More than two dozen military spouses from around the U.S. are attending a two-day Amplify Military Spouse Career Intensive event beginning today (March 1) at Starbucks headquarters in Seattle.
The first-of-its-kind working-group event, presented by In Gear Career, which is part of Hiring Our Heroes’ Military Spouse Program, offers presentations and interactive sessions to help military spouses overcome the unique career challenges they face. In addition to Starbucks, the host of the event, participating organizations include Amazon, Capital One, USAA, NextGen MilSpouse and United Services Organizations.
Dija Fraser, vice president of North American Talent Acquisition for Starbucks, told attendees that Starbucks recognizes the hurdles military spouses confront, as well as the value they bring to employers.
“People don’t always want to tell employers that they’re military spouses because they’re fearful that the employer will say, ‘Well, you’re going to move on me, so I don’t want to train you,’” Fraser remarked. “We embrace that and we’ve made improvements in our transfer process because we want to make it easier to be a military spouse at Starbucks.”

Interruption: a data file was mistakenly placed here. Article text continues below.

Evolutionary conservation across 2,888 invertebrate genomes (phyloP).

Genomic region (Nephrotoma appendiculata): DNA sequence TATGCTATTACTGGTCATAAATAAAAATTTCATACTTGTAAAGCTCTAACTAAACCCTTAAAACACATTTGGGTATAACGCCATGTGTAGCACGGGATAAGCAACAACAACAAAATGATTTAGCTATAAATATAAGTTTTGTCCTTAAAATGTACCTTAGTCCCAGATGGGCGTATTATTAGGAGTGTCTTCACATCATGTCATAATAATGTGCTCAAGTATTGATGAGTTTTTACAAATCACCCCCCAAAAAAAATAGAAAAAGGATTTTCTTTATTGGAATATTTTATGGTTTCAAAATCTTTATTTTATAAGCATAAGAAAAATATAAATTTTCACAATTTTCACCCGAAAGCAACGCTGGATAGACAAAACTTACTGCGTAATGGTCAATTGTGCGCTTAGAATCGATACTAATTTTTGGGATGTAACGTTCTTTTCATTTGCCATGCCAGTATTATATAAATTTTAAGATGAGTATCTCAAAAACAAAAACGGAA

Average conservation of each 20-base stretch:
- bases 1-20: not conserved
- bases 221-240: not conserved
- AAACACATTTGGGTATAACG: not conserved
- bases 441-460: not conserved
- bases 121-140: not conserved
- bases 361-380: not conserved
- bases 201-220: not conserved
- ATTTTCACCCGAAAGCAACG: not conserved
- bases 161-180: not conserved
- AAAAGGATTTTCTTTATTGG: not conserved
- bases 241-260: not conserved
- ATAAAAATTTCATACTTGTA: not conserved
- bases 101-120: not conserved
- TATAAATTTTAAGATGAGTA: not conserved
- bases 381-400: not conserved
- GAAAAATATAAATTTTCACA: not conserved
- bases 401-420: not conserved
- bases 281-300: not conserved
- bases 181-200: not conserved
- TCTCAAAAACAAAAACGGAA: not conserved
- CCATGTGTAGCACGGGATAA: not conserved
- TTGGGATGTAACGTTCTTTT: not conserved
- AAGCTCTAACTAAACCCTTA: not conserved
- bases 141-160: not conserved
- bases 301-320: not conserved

In addition to flexible scheduling, the Starbucks College Achievement Plan and Military Family Stores are Starbucks initiatives that support the careers of Starbucks partners (employees) who are also military spouses.
Making Careers on the Move
Amanda Patterson Crowe, global program manager for In Gear Career as well as a U.S. Navy Reserve veteran and wife of an active-duty Navy serviceman, said the employment histories of military spouses may puzzle perspective employers.
“We’ve jumped from one position to the next and our resumes don’t always make a lot of sense on paper because we’ve reinvented ourselves and taken positions that were available,” Crowe said. “Making sense of that is something that we’ll spend some time on during the event.
Tamar Yellin, wife of a U.S. Air Force major and a lawyer specializing in intellectual property, said she’s attending the event to get a better handle on building her own business, so that future transfers will be less problematic.
“It’s frustrating when you’re trying to put things in play and build contacts locally, yet in the back of your mind you’re always thinking, ‘Are we moving? Six months? A year? What’s going on?’” Yellin said. “I’m working on understanding how you have a career and build a business while juggling that uncertainty of moving and dealing with military life in general.”
The Seattle event will be followed by similar gatherings in Virginia Beach, Virginia, in May and Austin, Texas, in October.
“It’s been great working with Starbucks to put this on,” said Crowe. “The programs that Starbucks has for military families are well known in the military community and the company’s participation brought a lot of attention to the event.”